Protests at Middlebury in which students shouted down eugenicist Charles Murray are emblematic of a coddled, leftist millennial political movement. Or that is what the media thinks at least… and not the conservative media either. The New York Times and the Washington Post wrote editorial pieces that ripped students for their lack of devotion to the principles of free speech. But, like all critiques of millennials, the media backlash against student protesters sacrifices nuance for the sake of a familiar narrative.
The stereotypical perspective paints millennial students as petulant children, hiding from speech they find offensive. Frank Bruni of The New York Times relied on this trope in his article “The Dangerous Safety of College.” As the title suggests, Bruni rips students for protesting dissent and states that colleges have a responsibility to promote conflicting opinions. A fundamental flaw of his reasoning is that students could not have been “intellectually impoverished” as he suggests, because they must have engaged with Murray’s beliefs at some point to know what they were protesting. Additionally, Bruni draws a false dichotomy between liberalism and conservatism. For him, preventing Murray from speaking follows a troubling college practice of a “smooth, validating passage across the ocean of ideas” as though all leftist perspectives are the same, as though the only dissenting perspectives are liberalism and conservatism, and as though Murray is the typical conservative.
Articles like this consistently focus on the language and tactics of students while almost entirely ignoring the people they protest. Major newspapers gloss over Murray’s beliefs. Protesters were not simply “screaming bloody murder” at “ideas they don’t like” as professor John McWhorter suggests in Bruni’s article; they were protesting a man who thinks white people are hereditarily smarter than Black people. While Murray’s later works on class conflict may be prescient, overlooking his essentialist racism is a remarkable privilege. It is rather ridiculous to imagine a crowd of Black and Brown folks respectfully listening and reasoning with a man who thinks they are inherently inferior to their white peers. The Washington Post and Time normalize Murray when they call him simply a “conservative author” or a “controversial speaker,” and this language conceals that he tried in his research to revive a type of racism that should exist only in the annals of history with other pseudoscientific research.
New conservatives have co-opted the language of “free speech” to espouse hateful ideologies without consequence. The poster children of such co-optation are Milo Yiannopoulos and his former publication Breitbart. By improperly citing scientific research (usually reverse causality) and promoting hateful speech couched in snarky eloquence, the alt-right has flipped “freedom of speech” to mean the validation of nasty speech. Aided by the mainstream media, these members of the alt-right go to colleges seemingly eager for the chance to be protested and look like a victim. Obviously, their definition of free speech refers to speaking freely without consequence instead of its legal definition of protection from the government. Through their own warped definition, practitioners of free speech infringe on the speech of others.
If silencing free speech includes pressuring people to be silent for fear of repercussions, these “controversial speakers” are the worst offenders. At University of Wisconsin-Milwaukee, Yiannopoulos ridiculed of a transgender student by name in front of an audience that included that student. She was paralyzed by fear for her life as her classmates laughed at Yiannopoulos’ jokes, which misgendered her and shamed her for looking too manly. The student dropped out because she felt that the university failed to adequately ensure her safety. Suddenly those free speech advocates went silent. Her freedom of speech was squashed because she feared the consequences of being recognized—let alone speaking freely. Similarly, how can Black and Brown students at Middlebury have total free speech if they know that their administration approves of a speaker who thinks Black and Brown people are genetically inferior?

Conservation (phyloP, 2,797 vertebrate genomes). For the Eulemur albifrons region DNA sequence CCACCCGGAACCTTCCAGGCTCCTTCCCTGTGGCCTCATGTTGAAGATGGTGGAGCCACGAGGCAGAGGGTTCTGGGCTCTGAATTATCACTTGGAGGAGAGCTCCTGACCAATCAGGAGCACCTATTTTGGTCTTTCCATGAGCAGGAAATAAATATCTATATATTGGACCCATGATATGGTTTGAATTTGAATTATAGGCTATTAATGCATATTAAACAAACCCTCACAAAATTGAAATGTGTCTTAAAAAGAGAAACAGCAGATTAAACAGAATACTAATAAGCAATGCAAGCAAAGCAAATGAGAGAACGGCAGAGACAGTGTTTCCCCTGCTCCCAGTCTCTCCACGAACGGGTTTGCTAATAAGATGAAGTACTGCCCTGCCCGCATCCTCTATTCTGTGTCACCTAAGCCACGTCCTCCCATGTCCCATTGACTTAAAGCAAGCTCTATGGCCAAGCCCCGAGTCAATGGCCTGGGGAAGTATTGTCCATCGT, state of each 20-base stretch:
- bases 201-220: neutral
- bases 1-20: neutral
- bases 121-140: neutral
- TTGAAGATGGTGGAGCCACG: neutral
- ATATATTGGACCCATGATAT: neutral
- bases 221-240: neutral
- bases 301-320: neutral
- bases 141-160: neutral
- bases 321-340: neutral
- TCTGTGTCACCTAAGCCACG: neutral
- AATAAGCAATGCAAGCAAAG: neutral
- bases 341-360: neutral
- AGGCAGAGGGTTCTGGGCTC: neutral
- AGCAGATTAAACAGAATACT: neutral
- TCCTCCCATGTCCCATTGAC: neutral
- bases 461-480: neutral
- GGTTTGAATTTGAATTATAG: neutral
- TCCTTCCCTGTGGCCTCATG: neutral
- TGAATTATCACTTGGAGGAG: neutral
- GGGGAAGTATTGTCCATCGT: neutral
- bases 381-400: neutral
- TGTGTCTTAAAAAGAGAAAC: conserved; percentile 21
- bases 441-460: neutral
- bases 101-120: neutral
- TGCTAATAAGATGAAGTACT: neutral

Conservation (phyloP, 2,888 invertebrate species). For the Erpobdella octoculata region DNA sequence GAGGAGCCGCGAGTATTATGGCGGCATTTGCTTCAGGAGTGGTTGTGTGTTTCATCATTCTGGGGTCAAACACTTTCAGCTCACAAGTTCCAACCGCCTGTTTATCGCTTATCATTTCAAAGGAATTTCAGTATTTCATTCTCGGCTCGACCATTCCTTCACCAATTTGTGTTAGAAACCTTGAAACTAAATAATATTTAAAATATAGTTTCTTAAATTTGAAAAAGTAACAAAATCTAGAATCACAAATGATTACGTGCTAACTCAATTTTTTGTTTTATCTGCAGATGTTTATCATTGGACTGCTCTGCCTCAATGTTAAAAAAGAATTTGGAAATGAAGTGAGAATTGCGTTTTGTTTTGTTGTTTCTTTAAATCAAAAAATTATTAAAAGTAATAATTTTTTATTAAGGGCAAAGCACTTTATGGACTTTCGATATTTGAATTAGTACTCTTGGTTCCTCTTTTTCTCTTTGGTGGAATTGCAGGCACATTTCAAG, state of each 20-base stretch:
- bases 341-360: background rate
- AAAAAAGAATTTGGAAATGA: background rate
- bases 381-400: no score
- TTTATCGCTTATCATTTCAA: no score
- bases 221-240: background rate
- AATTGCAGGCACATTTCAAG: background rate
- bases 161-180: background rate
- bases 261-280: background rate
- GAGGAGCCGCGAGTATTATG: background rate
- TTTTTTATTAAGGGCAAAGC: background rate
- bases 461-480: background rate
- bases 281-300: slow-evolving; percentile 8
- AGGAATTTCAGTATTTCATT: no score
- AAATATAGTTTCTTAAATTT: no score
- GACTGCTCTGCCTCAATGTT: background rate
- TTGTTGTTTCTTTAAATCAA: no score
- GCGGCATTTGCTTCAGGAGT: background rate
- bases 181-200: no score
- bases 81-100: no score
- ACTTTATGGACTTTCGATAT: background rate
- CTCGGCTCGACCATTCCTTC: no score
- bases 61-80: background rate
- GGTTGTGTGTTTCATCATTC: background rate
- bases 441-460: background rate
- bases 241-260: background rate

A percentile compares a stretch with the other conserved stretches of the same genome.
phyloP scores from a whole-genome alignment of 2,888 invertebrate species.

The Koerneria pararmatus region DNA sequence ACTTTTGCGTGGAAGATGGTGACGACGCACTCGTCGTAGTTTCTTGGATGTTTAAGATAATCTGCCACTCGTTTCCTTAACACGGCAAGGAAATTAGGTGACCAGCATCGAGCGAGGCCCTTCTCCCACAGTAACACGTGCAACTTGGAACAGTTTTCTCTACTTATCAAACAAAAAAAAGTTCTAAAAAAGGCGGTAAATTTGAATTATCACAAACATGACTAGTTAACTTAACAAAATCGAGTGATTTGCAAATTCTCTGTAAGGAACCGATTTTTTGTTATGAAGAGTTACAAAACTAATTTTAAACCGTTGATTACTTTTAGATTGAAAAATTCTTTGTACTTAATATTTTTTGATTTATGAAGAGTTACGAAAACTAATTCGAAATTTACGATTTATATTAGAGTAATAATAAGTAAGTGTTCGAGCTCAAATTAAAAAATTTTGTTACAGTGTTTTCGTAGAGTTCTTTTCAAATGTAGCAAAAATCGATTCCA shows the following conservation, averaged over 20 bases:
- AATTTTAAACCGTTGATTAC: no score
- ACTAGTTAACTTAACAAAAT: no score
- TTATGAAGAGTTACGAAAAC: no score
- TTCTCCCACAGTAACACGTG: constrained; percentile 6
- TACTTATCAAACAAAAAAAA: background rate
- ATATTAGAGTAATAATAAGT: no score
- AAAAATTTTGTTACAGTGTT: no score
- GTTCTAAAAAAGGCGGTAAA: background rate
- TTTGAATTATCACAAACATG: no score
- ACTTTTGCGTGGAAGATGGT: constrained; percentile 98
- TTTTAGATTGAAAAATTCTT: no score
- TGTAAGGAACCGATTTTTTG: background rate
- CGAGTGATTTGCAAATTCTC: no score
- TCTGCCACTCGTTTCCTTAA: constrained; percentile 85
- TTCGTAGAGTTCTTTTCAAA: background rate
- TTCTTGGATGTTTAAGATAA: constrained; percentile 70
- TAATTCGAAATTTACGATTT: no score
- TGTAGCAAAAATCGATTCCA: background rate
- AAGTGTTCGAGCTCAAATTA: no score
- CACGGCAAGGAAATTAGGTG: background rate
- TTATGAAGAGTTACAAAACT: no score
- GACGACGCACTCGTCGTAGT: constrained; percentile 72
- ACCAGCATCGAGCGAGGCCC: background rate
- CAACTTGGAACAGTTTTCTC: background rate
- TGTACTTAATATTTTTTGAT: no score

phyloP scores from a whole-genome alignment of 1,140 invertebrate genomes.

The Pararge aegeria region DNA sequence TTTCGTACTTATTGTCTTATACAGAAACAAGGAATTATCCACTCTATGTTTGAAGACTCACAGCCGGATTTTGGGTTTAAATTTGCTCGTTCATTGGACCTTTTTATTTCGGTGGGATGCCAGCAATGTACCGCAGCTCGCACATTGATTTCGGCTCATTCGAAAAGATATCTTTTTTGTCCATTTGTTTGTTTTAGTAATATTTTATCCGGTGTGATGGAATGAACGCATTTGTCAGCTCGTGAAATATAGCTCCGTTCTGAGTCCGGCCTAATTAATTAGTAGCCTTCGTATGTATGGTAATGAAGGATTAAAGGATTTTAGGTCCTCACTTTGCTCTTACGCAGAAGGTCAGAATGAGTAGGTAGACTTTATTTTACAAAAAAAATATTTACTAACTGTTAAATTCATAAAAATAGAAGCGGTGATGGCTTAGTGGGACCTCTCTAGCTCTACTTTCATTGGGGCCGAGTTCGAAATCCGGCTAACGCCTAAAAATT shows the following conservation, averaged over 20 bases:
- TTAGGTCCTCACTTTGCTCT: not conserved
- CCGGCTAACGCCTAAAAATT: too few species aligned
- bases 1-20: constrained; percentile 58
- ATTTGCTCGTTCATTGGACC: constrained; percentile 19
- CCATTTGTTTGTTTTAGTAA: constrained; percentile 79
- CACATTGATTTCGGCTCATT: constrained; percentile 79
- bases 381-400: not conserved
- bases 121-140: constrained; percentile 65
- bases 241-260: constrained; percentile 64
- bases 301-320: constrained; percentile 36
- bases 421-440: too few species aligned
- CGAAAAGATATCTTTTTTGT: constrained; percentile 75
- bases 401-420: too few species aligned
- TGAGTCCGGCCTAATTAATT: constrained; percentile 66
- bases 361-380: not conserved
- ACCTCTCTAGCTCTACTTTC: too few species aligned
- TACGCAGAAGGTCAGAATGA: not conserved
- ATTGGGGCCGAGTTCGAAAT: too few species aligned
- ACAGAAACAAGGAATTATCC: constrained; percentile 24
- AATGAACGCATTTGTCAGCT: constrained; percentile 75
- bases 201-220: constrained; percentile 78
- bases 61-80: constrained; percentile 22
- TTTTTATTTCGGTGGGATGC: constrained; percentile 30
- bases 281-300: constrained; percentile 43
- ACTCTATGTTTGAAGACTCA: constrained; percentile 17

Though it may be politically sexy to claim that conservative speech is suppressed at colleges, there is little more than anecdotal evidence for this assertion. Surely, these oppressive colleges do not include Louisiana State University where a political science professor (who still teaches there) called liberal students “fucktards” at a Yiannopoulos speech, and this is the same university where a flag burning protest was shut down because of an angry, conservative mob. At Wesleyan, supposedly a haven of coddled millennials, a conservative speaker came just a few weeks ago and spoke on the history of American conservatism and populism. A Republican state senator also visited campus and the audience listened respectfully, challenging him after he finished. There were no protests, and there was no violence. I suspect that all over the United States, even at firmly left-leaning colleges, conservative speakers are given a similar platform to express their ideas. Only in select examples do colleges erupt in anger at a speaker, and the anger is usually directly at people like Yiannopoulos and Murray who promote spurious science or even overt hatred.
The villains of conflict between “conservative” speakers and students should not be protesters. When speakers endorse ideas that are overtly oppressive, that must not be overlooked for the sake of asking whether protesters are using the proper tactics. Even if I do not always agree with their tactics, students—many of whom have only been on the earth for two decades—calling out hatred from any source is admirable and categorically good. When speakers endorse oppressive ideas with no social repercussions, that speech is inherently restrictive, not free.